I would like to share an interesting analysis on the propaganda in Cuba and the former Soviet Union. The author, Jessie Zechnowitz, discusses how the propaganda can be related to the political conditions -and the censorship- of a given specific period.
She states: “I would like to consider the role of the artist in these two communist contexts and to discuss how creative expression in political forums can rise to the occasion, and how its thrust can be diminished if held too tightly. The propaganda poster is an excellent barometer for measuring the political conditions of any country. This art form distills the wishes of a government, and in so doing, it often betrays what it is that a state is actually lacking. First, I will discuss the conditions for poster-making in Cuba, and then consider the same question from a Soviet perspective. The time period I am focusing on is 1959-1989, the years in which Cuban-Soviet relations were strongest.”
The illustration that you can see here is the cover of the book La mujer impenetrable by Reynaldo González, (Ediciones Matanzas, 2010) and its title is “Emancipated woman – build up socialism!”. It was made in 1926 by Adolf Iosifovich Strakhov Braslavskij (1896-1979).
What interests me, and that’s why I bring these two pieces together -besides of course the analysis provided by Zechnowitz- is how after the end of the Soviet Union those images were reappropriated, and the (new) Cuban artists established a new relationship between signifier and signified. By then the socialist equilibrium was unstable, and the artist was able to deconstruct the past through new artistic meanings for the same signifiers. Only through such deconstruction and demystification it is possible to establish a healthy and conscious relationship with the past.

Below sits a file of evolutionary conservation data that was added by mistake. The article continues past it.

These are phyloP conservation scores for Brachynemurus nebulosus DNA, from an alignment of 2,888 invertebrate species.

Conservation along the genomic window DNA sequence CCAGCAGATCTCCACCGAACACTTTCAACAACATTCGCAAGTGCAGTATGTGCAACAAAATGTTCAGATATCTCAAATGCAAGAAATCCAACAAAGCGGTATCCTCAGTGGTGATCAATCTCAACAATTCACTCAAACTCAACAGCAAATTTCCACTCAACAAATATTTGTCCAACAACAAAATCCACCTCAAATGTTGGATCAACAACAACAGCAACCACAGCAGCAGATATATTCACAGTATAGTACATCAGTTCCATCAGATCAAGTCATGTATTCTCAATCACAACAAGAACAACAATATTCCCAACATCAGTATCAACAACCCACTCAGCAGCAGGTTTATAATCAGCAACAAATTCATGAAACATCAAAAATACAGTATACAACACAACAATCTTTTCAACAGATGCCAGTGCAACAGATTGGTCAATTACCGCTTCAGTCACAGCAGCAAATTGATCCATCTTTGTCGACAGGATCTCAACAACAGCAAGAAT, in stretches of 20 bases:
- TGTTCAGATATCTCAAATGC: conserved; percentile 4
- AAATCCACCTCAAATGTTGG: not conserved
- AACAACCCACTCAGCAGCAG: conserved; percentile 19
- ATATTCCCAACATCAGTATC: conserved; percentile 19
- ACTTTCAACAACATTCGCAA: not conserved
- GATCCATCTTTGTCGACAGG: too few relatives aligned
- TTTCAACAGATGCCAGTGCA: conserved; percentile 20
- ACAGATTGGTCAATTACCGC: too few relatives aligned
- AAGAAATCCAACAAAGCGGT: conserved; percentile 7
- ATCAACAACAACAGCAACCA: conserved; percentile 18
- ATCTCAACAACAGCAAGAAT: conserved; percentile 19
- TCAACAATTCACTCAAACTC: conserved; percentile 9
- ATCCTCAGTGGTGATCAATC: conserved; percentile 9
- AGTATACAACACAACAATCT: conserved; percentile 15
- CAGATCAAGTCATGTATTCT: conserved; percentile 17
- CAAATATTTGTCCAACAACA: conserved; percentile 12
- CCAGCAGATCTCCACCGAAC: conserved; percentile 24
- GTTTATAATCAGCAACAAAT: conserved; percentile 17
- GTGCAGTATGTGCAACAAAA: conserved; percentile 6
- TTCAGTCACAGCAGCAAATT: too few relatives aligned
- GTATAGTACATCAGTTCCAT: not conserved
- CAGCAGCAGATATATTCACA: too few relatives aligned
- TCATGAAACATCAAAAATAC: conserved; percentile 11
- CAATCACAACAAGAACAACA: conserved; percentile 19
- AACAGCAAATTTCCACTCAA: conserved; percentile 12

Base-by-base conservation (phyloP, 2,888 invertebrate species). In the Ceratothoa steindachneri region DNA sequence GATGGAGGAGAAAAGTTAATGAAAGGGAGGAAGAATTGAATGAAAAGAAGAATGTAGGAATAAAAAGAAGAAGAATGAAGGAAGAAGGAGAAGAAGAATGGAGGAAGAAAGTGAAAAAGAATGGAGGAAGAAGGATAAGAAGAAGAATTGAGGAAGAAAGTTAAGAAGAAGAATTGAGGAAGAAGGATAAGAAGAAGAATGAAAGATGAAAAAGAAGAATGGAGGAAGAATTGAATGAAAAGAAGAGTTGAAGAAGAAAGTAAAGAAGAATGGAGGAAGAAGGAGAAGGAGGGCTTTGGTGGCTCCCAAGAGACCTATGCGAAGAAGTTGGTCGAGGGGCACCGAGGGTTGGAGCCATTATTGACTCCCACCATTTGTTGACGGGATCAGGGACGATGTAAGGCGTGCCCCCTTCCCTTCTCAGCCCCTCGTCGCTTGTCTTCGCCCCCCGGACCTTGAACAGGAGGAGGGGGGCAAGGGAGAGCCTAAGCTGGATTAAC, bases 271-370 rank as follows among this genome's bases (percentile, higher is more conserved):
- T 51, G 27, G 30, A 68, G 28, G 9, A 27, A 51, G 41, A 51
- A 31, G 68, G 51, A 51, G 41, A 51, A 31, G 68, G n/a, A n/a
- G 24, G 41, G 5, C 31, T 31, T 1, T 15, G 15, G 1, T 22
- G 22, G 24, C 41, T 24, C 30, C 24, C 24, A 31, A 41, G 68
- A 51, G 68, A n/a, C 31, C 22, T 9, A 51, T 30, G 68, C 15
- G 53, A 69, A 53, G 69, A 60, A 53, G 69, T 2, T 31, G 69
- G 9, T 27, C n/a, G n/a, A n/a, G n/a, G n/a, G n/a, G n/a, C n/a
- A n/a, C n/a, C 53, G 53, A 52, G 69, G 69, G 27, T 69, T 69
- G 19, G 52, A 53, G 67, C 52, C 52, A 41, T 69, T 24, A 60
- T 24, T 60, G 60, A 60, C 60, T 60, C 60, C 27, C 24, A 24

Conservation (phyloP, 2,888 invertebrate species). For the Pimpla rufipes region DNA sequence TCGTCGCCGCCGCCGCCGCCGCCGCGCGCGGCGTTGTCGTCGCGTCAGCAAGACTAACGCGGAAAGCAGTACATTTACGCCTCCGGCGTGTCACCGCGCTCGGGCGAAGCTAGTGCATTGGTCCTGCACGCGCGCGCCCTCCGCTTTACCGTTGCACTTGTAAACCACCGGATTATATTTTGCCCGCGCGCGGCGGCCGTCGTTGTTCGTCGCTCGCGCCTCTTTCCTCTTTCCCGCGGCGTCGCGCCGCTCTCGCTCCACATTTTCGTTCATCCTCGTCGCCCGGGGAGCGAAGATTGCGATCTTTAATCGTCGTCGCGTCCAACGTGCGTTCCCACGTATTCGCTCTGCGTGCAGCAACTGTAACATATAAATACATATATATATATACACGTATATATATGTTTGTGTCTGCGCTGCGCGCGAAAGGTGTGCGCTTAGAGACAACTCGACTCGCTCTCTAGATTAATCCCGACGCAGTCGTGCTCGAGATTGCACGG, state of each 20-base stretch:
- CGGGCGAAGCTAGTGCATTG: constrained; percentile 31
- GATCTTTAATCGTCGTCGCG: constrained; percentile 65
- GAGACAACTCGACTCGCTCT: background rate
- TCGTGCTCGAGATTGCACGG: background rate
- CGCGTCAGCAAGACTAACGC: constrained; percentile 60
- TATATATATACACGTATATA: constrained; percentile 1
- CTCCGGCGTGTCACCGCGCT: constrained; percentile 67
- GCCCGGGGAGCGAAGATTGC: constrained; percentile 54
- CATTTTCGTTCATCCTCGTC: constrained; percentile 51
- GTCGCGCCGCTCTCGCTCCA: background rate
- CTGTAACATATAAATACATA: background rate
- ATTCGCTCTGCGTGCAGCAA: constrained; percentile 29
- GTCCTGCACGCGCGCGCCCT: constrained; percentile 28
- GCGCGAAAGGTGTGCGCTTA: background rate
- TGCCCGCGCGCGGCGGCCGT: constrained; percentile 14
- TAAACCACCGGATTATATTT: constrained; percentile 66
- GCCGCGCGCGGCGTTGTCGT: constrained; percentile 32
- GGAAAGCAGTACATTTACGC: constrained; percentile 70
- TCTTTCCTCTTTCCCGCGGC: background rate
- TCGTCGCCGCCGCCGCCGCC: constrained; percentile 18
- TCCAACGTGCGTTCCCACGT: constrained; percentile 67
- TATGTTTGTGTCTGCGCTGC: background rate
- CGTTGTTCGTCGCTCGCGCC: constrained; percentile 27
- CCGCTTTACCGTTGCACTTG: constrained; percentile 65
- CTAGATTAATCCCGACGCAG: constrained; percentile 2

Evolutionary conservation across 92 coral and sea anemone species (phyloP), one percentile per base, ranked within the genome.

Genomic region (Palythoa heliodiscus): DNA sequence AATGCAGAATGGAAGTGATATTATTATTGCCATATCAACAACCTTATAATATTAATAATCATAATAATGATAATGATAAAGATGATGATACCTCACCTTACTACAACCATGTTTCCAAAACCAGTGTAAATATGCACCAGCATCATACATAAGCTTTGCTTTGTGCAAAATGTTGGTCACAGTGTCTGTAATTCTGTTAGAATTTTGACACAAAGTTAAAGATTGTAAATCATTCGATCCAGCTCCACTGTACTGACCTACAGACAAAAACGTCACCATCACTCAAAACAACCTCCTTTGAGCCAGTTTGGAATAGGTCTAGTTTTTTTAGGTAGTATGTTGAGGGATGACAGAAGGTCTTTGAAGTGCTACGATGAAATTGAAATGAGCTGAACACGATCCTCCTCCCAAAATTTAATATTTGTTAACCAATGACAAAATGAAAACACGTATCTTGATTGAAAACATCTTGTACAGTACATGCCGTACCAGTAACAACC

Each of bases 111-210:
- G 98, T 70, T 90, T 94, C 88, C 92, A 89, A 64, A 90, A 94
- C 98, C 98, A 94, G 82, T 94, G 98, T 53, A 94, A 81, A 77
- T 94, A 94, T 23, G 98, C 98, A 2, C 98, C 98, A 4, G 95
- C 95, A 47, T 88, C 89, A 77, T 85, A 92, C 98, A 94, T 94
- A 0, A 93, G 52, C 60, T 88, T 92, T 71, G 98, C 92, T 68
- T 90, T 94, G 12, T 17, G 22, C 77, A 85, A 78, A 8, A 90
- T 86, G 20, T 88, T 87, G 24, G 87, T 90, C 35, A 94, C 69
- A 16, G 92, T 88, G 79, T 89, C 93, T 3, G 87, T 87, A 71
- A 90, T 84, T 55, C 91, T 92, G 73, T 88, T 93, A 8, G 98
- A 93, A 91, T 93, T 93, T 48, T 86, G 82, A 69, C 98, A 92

If we agree with Susan Sontag’s article “Posters: Advertisement, Art, Political Artifact, Commodity” (1970) –quoted by Zechnowitz-, when she says: “the purpose of the political poster in Cuba is […] to raise and complicate consciousness–the highest aim of the revolution itself”, we can then understand the turnaround experienced by the artistic graphic expressions in Cuba after the irreversible rupture between the ideology of the state and the individual.
By the nineties, it was impossible for the government in Cuba to keep the emphasis in promoting the born of the “new man”. Its main concern was to keep the power and avoid the end of the socialist regime as it had happened in the former socialist bloc.
The artist, on the other hand, was for the first time mostly left on its own. And although censorship still existed (and exists), the artist had to negotiate its place of enunciation: who he needs to respond: the government’s ideology or the individual’s concern and daily life’s struggle to survive? It is interesting that in this context, some of the imagery that arises is related to the Soviet past and its referents. I explain this by arguing that all those years of profound Soviet influence in Cuba had an impact on the called Soviet-Cuban sentimental community and by the end of the Soviet Union that community was in conditions to reassign new meanings to the Soviet remains, including, of course, the art of propaganda.
You can find the link to the post by Jessie Zechnowitz, here: Persuasion